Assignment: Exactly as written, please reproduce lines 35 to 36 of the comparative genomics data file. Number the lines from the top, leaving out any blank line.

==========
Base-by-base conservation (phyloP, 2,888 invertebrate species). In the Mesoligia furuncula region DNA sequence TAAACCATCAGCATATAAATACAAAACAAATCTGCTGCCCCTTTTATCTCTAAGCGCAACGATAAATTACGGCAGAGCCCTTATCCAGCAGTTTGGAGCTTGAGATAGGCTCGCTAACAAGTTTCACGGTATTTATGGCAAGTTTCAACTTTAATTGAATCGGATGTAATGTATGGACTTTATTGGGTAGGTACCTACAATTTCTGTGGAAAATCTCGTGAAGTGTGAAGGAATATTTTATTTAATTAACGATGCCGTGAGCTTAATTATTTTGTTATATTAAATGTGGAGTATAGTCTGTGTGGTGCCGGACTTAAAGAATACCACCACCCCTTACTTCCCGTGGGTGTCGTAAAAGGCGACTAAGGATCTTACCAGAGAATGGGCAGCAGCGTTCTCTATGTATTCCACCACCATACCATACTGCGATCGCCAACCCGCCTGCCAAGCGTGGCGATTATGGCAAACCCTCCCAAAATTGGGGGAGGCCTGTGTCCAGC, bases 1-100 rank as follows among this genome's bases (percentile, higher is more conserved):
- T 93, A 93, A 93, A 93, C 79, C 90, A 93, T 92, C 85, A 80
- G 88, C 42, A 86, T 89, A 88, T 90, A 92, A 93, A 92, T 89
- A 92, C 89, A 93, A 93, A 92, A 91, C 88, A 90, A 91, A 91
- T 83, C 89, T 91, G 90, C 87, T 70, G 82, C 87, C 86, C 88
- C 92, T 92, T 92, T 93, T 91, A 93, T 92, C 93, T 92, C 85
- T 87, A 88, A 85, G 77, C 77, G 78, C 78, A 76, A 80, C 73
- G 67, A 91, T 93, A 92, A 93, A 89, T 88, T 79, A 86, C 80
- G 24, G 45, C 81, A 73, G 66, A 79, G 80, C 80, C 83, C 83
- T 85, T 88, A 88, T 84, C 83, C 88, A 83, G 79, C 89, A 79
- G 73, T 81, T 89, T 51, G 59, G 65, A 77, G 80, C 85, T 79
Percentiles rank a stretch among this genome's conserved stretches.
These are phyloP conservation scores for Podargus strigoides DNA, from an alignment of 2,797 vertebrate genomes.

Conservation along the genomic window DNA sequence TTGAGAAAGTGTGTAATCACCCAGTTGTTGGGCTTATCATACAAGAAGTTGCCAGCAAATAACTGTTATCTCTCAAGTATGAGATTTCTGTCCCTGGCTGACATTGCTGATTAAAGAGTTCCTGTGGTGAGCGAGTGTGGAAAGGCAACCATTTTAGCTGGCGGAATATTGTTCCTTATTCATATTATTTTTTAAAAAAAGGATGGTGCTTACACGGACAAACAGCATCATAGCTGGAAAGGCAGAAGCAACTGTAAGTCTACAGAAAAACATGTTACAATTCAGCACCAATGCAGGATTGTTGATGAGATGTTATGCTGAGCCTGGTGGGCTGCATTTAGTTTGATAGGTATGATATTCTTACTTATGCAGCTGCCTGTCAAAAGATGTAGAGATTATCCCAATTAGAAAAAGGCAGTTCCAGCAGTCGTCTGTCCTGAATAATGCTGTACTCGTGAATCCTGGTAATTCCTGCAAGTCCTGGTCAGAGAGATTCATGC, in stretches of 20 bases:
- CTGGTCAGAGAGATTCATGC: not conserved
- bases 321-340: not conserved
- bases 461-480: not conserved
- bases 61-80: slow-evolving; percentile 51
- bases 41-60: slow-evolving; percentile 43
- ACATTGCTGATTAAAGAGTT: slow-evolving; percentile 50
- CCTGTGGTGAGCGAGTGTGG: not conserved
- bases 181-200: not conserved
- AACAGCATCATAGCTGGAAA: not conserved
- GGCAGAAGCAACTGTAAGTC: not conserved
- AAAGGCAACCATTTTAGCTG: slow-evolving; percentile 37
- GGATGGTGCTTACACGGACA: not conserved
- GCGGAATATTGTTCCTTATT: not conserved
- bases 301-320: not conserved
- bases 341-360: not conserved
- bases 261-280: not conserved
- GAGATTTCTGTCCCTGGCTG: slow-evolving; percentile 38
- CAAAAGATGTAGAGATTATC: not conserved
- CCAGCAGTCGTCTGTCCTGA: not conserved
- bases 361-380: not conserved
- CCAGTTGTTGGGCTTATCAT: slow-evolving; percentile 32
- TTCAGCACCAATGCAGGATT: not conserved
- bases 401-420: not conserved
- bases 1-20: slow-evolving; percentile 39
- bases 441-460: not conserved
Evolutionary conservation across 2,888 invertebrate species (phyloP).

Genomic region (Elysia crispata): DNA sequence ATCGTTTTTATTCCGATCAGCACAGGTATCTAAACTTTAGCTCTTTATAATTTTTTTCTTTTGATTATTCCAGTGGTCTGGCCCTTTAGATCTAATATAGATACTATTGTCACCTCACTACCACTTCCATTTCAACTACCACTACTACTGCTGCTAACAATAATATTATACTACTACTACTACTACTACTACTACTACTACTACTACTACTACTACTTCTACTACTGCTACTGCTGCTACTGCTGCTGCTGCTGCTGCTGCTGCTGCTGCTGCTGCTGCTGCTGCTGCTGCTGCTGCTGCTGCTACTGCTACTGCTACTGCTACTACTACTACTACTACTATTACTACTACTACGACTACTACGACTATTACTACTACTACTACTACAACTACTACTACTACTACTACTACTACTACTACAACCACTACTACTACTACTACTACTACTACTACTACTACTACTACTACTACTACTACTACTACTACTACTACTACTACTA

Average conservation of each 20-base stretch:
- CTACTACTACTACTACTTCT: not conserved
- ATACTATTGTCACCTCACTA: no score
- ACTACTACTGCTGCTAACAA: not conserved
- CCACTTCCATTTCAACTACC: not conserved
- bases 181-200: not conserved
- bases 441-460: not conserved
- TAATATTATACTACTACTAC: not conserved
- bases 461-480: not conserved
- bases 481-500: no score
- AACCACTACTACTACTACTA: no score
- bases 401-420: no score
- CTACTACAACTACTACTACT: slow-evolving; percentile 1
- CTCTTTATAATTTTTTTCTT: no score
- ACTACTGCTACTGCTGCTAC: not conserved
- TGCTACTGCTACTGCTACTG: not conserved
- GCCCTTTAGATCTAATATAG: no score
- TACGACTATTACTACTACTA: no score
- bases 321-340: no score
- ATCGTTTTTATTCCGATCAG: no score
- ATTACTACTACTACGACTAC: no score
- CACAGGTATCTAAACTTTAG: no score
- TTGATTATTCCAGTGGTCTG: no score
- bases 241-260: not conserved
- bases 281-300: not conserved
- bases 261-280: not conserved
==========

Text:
- CCAGTTGTTGGGCTTATCAT: slow-evolving; percentile 32
- TTCAGCACCAATGCAGGATT: not conserved